UX Dimensions of Conflict

User Assistance

Putting Help in context

A column by Mike Hughes
December 19, 2011

A project management instructor told me that, if there were unlimited resources and no deadlines, there would be no need for project managers. This general principle applies to many aspects of human endeavor: If there is no tricky path for you to navigate between a rock and a hard place, anybody can do it. So, why do we need you?

Fortunately, UX professionals often find themselves having to negotiate conflicting goals, looking for that sweet spot that optimizes the end result. However, working in software development, I have found two dimensions of conflict that are particularly challenging from a UX perspective:

  1. convention versus innovation
  2. control versus freedom

I like to think of these as knobs, like the bass and treble knobs on my radio. You can’t move in one direction without going away from the other, and you generally want to find some point in between the two extremes.

Champion Advertisement
Continue Reading…
Figure 1—Convention versus innovation
Convention versus innovation
Figure 2—Control versus freedom
Control versus freedom

The first knob, convention versus innovation, has to do primarily with design decisions. The second knob, control versus freedom, deals with how an organization chooses to manage the development process itself. In this column, I’ll describe these conflicts and suggest some considerations for UX professionals who are trying to navigate the appropriate course.

Start with a Value-Neutral Approach

Part of the problem in managing these conflicts is that most individuals and organizations have predetermined values assigned to these concepts. We talk about innovation with a lilt in our voice and a glow on our cheeks. On the other hand, describing someone’s thinking as conventional is almost pejorative. There is probably an even greater imbalance between freedom and control. After all, nobody wants to be labeled controlling. For starters, let’s dispel these myths. If only one end of either of these dimensions of conflict were good—and the other were bad—we would be in the situation my project management instructor described: There’s no conflict. We just need to do what’s obviously the right thing to do.

During my doctoral research, in which I studied how development teams learn collectively during usability tests, I came across a field called Action Science, which analyzes dysfunctional communication with a focus on resolving contradictions between stated beliefs and theories in use. In cliched terms: A lot goes wrong when there is a disconnect between our talk and our walk. When confronted with such disconnects, most of us tend to blame our walk for failing to meet the standards of our talk—and we vow to do better. But Action Science also challenges the validity of the talk. Many times, it provides a surprisingly simple answer: Stop saying what you obviously do not believe. You’re just confusing people.

So we need to deal realistically with these tensions by accepting that there is nothing wrong with a highly controlled development process that results in conventional designs that are financially successful. And if we choose to be free-wheeling and innovative, there must be good reasons for our decision that go beyond any innate belief that there is an inherent goodness in either.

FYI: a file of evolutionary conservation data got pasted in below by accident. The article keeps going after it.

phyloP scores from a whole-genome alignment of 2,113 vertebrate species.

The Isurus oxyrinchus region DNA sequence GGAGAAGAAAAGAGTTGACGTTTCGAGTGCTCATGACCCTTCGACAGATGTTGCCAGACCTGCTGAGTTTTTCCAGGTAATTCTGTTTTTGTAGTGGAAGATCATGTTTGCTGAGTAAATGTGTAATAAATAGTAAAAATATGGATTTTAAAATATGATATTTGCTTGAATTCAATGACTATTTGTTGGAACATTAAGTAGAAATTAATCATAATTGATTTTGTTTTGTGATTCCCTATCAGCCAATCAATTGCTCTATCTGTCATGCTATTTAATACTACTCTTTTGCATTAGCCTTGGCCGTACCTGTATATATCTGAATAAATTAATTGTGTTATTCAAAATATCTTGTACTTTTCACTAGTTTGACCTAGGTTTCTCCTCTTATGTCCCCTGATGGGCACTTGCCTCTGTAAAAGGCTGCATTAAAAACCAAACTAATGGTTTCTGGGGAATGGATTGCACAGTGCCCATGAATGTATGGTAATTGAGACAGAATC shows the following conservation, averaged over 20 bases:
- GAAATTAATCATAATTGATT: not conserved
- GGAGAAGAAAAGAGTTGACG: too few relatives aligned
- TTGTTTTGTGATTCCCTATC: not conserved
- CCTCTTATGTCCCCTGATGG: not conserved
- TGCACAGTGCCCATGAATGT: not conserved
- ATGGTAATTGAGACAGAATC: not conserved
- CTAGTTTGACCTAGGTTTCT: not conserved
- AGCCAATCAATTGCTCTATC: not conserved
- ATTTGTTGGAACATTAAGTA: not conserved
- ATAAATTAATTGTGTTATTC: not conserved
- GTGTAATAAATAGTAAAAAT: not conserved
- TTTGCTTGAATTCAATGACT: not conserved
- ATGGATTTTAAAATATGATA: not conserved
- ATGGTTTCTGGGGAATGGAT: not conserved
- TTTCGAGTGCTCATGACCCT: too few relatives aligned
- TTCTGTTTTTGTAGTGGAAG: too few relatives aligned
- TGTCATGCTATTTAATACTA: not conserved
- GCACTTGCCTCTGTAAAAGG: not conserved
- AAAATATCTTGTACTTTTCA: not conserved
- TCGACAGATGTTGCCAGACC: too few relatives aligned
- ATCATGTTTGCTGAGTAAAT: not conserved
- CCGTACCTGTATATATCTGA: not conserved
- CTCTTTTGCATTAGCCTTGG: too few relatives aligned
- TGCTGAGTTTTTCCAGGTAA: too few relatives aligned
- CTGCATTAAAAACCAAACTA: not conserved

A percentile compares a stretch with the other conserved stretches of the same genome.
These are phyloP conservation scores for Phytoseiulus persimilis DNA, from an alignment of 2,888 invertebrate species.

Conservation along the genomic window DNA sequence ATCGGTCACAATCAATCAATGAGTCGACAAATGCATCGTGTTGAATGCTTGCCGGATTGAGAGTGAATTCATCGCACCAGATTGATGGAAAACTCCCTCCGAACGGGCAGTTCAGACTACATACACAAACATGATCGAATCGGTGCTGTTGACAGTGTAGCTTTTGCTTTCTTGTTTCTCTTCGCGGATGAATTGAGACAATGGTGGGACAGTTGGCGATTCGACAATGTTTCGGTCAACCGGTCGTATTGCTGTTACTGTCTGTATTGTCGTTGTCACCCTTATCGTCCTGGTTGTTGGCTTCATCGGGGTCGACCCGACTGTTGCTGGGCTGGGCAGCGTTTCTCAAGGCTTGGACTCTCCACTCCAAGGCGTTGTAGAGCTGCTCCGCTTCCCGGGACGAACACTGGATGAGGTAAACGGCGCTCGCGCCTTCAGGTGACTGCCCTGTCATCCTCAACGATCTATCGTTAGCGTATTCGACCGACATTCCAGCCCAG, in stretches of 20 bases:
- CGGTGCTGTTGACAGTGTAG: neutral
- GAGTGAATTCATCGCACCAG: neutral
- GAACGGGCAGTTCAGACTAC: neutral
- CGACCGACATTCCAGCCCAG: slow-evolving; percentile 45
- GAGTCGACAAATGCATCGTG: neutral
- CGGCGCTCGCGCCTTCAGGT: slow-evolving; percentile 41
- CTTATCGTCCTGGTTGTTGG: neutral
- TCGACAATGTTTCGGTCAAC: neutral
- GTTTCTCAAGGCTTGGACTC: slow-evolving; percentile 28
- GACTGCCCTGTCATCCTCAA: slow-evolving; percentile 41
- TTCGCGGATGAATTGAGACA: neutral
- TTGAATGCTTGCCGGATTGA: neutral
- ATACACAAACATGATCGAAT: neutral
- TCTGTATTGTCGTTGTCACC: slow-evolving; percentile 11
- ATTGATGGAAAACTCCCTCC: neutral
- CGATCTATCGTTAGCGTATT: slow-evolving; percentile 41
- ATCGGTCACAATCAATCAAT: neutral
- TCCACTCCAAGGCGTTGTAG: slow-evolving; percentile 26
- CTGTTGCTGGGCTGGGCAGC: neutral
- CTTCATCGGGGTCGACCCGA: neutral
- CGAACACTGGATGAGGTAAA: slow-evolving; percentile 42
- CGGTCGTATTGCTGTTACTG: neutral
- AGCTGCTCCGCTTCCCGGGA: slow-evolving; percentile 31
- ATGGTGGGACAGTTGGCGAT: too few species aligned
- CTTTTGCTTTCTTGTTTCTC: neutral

Convention Versus Innovation

As a UX Architect, the dimension of convention versus innovation is where I find myself in conflict with many designers. I often take this position: If nobody has ever done this in this way before, users won’t expect it to work that way. Very often at the start of a design project, I’ll look at how others have solved similar user interface design problems. For example, if I’m building a customizable security dashboard, I’ll look at how MyYahoo! and iGoogle let users customize their home page. Or, if I’m designing a Web page that lets users schedule recurring online bill payments, I’ll look at how Outlook and Lotus Notes let users schedule repeating meetings. But when I report my findings during early design sessions, I’m sometimes confronted by comments like “We should be leading, not following.” In truth, I’m just trying to understand how users already expect these kinds of transactions to work, because, if we meet users’ expectations, we stand a good chance of having a predictable user interface.

But even though I think my bias for convention serves users well in many cases, I have to accept the fact that, in a field that advances as rapidly as software does, we continually have opportunities to do things in ways that are better for users. Doing so provides the dual opportunities of improving the user experience and differentiating ourselves in the marketplace. But when we’re pursuing innovation, we must make a commitment to ensure that an innovation is intuitive or helps users get through the learning curve as easily as possible. Since we tend to overestimate the intuitiveness of our own user interface designs, I suggest that you always devise a strategy to help users understand your innovation.

To illustrate how this might work, let’s consider a case where we are trying to make a financial dashboard more visual. Data visualization guru Edward Tufte makes an interesting point that we shouldn’t discount the value of a graphic just because users don’t understand it right away. His standard is: how informative and how efficient to use is a graphic once users know how to read it? For example, look at the bullet graph in Figure 3. If you had never seen one before, it might be a little confusing.

Figure 3—Bullet graph—from Wikipedia
Bullet graph—from Wikipedia

But once you understand how to read such a graph, you’ll find it to be a powerful way to understand a lot of data quickly and see it in context. See the annotated version in Figure 4.